Ever hear someone say “gahhh, I threw my back out again”?
My bet is you probably have. It’s a funny little saying people use to say lament over their back injuries. But how do people injure their backs? How do you get back pain? Can you really “throw” your back out?
Actually, you don’t really “throw” your back out – it’s a little bit more complicated than that.
Here, we’re going to discuss how the spine handles force and why people experience on of the most common reasons for back pain – disk herniation.
But first, let’s talk about the different types of stress our spines deal with.
There are two types of stress the spine deals with: compressive stress and shear stress.
A third type is tension, but that isn’t what typically injures people’s spines.
Compressive stress on the spine is caused by force that is applied axially. Basically, bearing a barbell on your back while standing is a compressive stress because gravity is applying force directly downward on the spine. It’s like smashing silly-putty flat on the floor.
Shear stress on the spine is caused by two forces being applied in opposite directions, both perpendicular to the object absorbing the forces. In this situation, imagine being at the start of a deadlift. Your spine is almost parallel to the ground and gravity is making the bar apply force on to your spine in one direction. At the same time, to prevent your spine from bending, your musculature contracts and thus force is applied to your spine in the opposite direction of gravity. It’s like tearing a sheet of paper. One hand applies force one way, the other applies it in the opposite direction.
To prevent deadlifts and squats from injuring our spines, we are told to suck in air, squeeze our core muscles, and lock our torsos in a neutral position. But why do we do this?
We go through all this trouble because of what our spines are made of. Our spines are a stack of bony segments, collagenous-and-fluidy disks, and ligaments, that are created this long towering structure that protects that contents of our spinal cavity – the spinal chord. We have this kind of anatomy because, well, once you damage a part of the nervous system, you’re toast. That shit doesn’t heal. Nerve damage ain’t fun.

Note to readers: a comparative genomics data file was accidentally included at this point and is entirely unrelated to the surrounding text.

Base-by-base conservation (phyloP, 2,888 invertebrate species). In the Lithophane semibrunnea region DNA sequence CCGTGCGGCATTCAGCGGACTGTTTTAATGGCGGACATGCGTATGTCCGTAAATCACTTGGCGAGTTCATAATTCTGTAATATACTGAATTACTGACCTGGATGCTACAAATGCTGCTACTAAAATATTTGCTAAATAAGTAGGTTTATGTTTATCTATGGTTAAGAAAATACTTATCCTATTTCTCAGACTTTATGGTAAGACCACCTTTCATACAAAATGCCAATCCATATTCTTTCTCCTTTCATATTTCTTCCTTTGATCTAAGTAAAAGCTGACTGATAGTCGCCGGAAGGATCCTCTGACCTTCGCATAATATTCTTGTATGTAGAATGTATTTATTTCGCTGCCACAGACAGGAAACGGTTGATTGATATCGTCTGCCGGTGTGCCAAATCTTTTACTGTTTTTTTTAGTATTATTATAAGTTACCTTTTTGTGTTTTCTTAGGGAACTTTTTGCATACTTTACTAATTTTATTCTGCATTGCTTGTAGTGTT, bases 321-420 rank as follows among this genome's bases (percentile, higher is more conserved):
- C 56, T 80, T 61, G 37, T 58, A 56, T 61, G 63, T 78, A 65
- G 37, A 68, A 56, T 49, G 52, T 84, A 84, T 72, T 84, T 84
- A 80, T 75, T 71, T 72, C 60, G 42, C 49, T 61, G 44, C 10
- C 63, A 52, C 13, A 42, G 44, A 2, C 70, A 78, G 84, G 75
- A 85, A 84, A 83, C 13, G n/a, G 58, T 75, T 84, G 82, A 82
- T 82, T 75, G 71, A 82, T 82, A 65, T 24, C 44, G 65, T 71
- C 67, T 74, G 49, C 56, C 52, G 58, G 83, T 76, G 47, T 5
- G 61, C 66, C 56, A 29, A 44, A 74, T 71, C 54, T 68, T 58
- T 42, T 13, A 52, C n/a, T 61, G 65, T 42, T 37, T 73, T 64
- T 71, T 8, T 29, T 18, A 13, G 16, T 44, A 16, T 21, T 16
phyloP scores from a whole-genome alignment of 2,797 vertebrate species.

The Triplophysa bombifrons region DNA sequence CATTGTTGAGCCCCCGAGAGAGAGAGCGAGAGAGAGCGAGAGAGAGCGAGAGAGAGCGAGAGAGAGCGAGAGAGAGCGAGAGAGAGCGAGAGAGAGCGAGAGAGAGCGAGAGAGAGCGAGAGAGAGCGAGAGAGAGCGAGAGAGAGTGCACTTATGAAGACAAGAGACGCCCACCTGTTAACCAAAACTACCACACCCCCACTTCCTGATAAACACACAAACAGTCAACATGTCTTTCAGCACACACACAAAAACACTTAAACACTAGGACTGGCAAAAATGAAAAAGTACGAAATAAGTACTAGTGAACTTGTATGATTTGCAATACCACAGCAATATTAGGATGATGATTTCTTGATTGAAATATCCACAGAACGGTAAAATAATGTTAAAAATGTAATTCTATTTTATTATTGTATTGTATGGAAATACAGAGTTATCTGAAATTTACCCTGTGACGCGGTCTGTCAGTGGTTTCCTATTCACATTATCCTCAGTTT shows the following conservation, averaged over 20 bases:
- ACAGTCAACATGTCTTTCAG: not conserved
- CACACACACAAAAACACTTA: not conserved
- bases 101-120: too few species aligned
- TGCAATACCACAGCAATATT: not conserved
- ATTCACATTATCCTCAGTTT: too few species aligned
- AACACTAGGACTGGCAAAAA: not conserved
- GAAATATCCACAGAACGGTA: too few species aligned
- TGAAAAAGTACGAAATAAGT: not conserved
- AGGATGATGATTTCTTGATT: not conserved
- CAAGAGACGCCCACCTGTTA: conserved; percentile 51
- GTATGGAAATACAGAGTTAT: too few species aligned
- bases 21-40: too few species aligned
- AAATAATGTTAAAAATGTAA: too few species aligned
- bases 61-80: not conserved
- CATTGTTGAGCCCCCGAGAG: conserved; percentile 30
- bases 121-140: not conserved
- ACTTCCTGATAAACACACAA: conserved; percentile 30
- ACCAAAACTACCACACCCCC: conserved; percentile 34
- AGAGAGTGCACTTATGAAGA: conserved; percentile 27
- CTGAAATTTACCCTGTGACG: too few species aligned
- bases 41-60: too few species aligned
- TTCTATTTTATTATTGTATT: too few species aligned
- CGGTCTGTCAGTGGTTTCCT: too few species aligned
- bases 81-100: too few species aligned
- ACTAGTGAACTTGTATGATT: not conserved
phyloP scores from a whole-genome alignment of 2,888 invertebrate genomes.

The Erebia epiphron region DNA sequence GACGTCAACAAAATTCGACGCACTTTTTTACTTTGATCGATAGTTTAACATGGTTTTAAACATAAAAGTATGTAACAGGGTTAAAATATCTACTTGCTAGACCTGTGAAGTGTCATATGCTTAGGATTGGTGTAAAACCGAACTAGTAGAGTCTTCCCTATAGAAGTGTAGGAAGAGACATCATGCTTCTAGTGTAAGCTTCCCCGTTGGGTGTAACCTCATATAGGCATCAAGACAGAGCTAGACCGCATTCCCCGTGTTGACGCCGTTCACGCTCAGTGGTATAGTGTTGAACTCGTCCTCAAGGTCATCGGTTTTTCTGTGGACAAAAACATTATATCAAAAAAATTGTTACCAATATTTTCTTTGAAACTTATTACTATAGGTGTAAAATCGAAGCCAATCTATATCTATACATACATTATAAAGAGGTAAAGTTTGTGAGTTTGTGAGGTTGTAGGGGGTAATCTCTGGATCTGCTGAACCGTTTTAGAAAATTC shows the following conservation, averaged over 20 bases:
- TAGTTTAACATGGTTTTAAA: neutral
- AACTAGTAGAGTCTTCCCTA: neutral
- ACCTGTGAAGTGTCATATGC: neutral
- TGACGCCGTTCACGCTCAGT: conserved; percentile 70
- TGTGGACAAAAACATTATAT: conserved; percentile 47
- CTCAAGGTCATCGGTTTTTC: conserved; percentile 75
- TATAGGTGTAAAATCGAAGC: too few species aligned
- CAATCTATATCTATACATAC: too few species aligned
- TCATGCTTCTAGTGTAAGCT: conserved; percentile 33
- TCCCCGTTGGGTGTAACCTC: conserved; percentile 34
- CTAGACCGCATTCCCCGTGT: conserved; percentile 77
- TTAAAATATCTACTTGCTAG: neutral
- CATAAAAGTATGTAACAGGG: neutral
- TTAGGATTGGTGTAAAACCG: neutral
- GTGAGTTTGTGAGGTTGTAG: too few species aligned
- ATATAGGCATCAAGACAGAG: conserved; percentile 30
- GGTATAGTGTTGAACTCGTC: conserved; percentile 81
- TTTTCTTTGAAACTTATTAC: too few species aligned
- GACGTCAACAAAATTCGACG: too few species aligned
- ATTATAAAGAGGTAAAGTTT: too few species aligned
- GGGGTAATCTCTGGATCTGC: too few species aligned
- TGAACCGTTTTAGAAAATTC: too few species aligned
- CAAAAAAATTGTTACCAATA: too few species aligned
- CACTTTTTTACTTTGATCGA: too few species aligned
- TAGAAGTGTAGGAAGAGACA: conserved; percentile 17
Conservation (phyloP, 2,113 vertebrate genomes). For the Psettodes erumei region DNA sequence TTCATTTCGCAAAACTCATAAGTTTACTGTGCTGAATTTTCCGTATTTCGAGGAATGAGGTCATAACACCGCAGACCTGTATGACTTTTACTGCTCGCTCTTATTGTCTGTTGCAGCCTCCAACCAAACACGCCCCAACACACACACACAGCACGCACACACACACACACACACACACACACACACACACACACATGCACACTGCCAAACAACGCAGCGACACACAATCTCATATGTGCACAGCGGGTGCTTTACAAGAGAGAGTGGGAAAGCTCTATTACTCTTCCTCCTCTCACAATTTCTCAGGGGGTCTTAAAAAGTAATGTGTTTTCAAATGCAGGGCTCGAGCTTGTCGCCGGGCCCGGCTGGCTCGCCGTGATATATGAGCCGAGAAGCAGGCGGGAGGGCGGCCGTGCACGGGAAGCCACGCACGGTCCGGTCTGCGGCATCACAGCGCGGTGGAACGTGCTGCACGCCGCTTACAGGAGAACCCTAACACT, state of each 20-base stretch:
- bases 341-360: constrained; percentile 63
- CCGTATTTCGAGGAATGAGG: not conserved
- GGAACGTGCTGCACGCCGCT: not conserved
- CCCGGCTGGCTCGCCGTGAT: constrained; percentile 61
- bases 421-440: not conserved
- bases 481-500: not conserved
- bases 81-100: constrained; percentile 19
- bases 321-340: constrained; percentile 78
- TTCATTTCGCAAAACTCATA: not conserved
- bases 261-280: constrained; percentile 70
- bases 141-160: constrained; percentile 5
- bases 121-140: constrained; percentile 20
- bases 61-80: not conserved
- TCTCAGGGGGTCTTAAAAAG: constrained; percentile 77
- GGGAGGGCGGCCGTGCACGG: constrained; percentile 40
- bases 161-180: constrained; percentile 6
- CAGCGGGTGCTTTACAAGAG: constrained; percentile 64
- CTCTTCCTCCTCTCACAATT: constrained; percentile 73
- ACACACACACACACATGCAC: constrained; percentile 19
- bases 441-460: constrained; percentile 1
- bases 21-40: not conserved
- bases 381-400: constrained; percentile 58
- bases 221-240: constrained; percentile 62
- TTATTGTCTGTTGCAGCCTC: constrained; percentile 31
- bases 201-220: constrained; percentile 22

Anyway, when we bend our backs, the bony segments press toward one side of the vertebral disks. When we’re in an upright posture, the bony segments sit on top of the disks more evenly. With additional force being applied to our spines, via barbell in a deadlift or back squat, our disks are dealing with more stress now than what would be normally dealt with using gravity and our body-weight alone. In a situation of compression, each of those lovely disks are getting squashed like pancakes. In a situation of shear, the disks are getting pulled in opposite directions like a tough-guy tearing a phone book in half.
Life is tough on our disks when our spines are in neutral position. Now imagine being bent-over. On top of being squashed like a pancakes or torn apart like a phone book, each of those disks is also getting pinched towards one side by the vertebral bones. That is where injury starts to occur.
Looking at the picture above, you see the disks between the vertebrate. They have a fibrous covering and fluid-like contents. They’re almost like shock-absorbers. In the act that your spine is dealing with either compressive or shear stress AND is in a bent position, you risk the possibility of herniation. That is, the disk can bulge out in one direction, possibly pressing on the nerves that branch out of your spinal chord. This causes a lot of pain. In extreme cases, your disk can rupture, in which the outer layer of the disks breaks and the contents spill out.
From this, you can see that if your spine is bent, the disks are squished towards one side, almost like squeezing a water balloon (causing all the water to push into one side of the balloon, making funny shapes – oh, childhood memories..) It should be clear now how and why it is so important to keep your spine neutral and locked when our bodies absorb some sort of force.
On a final note, we should know that it takes less shear stress to damage our sines than it does with compressive stress. Eric Cressey, an elite strength-and-conditioning coach from Massachusetts, refers to a study by Dr. Stuart McGill regarding this phenomena – “The spine doesn’t buckle until 12,000-15,000N of pressure are applied in compression, but as little as 1,800-2,800N in shear will get the job done.” That means our spines can handle approximately 5X force when it is translated into compressive stress. So, pray to God you don’t flex your back at the bottom of a deadlift.
That’s all I’ve got for tonight, folks.